Like Jason Heyward? Why not Pedro Alvarez?

By Tommy Rancel //

While some fan bases prepare for a final month of playoff races, Pittsburgh Pirates fans are nearing the end of the franchise’s 18th consecutive losing season. This means the Pirates have been bottom dwellers for the entire life span of most high school seniors. However, we’re not here to focus on the past, but rather, the future. Namely, the future of Pedro Alvarez.

After years of misses at the top of the draft, the Pirates selected Alvarez in 2008. The former Vanderbilt teammate of Rays ace David Price is already a regular in the Pittsburgh lineup. Some questions remain about which side of the diamond he’ll play down the road, but for now, the 23-year-old the man at the hot corner for the Buccos.

Before signing his pro contract, Alvarez and his agent Scott Boras made plenty of headlines, In the end, though, he made his major league debut with relatively little hype. Despite lacking the media coverage of Jason Heyward (to say nothing of Stephen Strasburg) upon his debut, Alvarez has been one of this year’s most productive rookies, coming close to Heyward’s level of production.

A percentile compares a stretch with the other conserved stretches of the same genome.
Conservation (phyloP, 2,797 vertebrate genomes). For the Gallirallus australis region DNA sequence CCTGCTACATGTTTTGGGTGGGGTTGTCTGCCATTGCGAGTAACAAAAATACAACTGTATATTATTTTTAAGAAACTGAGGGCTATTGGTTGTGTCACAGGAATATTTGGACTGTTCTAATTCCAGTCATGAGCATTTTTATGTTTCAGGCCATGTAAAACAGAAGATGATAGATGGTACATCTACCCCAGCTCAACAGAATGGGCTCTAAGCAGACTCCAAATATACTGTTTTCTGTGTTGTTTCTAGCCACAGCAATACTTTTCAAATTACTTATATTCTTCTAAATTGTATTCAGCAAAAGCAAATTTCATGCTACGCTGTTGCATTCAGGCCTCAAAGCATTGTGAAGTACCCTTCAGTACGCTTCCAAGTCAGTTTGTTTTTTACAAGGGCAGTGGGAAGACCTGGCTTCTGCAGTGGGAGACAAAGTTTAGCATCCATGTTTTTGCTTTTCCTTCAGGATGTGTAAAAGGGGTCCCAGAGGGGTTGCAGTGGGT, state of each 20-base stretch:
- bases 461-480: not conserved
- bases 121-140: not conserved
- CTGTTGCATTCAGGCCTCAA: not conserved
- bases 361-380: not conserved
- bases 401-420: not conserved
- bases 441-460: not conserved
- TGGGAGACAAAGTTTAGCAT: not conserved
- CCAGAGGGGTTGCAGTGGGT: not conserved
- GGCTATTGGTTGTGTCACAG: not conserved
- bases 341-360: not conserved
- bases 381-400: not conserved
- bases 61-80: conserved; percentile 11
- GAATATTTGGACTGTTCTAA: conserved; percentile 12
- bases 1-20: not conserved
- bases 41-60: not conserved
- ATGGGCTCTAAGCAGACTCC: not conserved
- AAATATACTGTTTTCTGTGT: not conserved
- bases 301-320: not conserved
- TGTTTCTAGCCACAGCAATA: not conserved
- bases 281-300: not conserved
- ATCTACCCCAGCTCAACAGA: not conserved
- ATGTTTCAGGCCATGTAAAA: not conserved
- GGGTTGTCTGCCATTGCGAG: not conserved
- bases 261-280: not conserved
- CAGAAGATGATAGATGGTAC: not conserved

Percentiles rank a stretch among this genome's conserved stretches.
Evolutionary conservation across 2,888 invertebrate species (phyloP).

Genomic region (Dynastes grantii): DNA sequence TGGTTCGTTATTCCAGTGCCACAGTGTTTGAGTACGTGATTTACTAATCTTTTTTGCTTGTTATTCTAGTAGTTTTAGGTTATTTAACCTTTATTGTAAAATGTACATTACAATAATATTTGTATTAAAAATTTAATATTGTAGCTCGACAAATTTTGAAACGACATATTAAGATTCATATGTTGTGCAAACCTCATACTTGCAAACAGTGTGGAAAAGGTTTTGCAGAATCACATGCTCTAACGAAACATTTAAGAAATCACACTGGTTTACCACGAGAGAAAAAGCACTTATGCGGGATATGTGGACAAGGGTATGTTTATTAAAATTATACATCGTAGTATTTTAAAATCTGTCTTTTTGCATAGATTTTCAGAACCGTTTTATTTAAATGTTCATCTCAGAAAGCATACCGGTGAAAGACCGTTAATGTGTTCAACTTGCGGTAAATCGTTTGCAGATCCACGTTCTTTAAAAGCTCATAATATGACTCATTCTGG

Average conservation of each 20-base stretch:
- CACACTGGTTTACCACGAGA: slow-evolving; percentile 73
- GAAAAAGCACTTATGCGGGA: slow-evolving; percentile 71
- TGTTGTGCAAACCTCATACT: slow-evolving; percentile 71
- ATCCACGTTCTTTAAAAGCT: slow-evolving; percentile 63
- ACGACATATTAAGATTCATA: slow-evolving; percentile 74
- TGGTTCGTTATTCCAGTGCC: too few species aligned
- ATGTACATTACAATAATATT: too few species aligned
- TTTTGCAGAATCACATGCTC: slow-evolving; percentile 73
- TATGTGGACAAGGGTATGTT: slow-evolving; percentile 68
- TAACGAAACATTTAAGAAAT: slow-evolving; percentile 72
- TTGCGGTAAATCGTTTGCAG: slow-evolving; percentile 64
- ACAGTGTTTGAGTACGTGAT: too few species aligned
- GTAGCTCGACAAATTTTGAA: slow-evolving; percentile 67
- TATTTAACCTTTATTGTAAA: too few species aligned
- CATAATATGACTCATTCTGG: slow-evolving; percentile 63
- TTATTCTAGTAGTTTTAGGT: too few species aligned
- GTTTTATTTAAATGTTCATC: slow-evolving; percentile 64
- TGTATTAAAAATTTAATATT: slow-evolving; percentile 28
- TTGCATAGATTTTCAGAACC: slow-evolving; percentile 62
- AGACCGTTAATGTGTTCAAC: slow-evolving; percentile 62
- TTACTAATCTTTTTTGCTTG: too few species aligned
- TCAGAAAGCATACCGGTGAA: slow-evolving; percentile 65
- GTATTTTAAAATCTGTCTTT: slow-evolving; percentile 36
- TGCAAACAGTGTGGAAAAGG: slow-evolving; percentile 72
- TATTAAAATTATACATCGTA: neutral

Heyward has hit 14 home runs in 105 games, while Alvarez has smashed 10 bombs in just 60 contests. The J-Hey Kid is currently hitting a home run once every 27 at-bats, while Alvarez is averaging one every 21 ABs.

In addition to the home runs, Alvarez is doing an above-average job of driving in runs. The league average for driving in baserunners is 14%. Heyward is at 16%, Alvarez at 18%. An 18% baserunners scored rate rivals that of Evan Longoria, Albert Pujols, Josh Hamilton, and Miguel Cabrera. If we were to expand his home run and RBI rate over a full season, we would be talking nearly 30 home runs and 100 RBI.

Of course, we only have about one-fifth of the season remaining, so full-season projections mean little right now. On the other hand, Alvarez could add another 5-7 home runs, and drive in another 15-20 runs over the final six weeks of the season.

Going back to the Heyward comparison, says the Braves rookie is owned in 77% of leagues – while Alvarez is owned is less than 5%. If you need some production down the stretch in a deep mixed or NL-only league, make sure you sneak Alvarez onto your roster before the playoffs start.

For more on Pedro Alvarez and other talented rookies flying under the radar, check out Bloomberg Sports’ fantasy kits.

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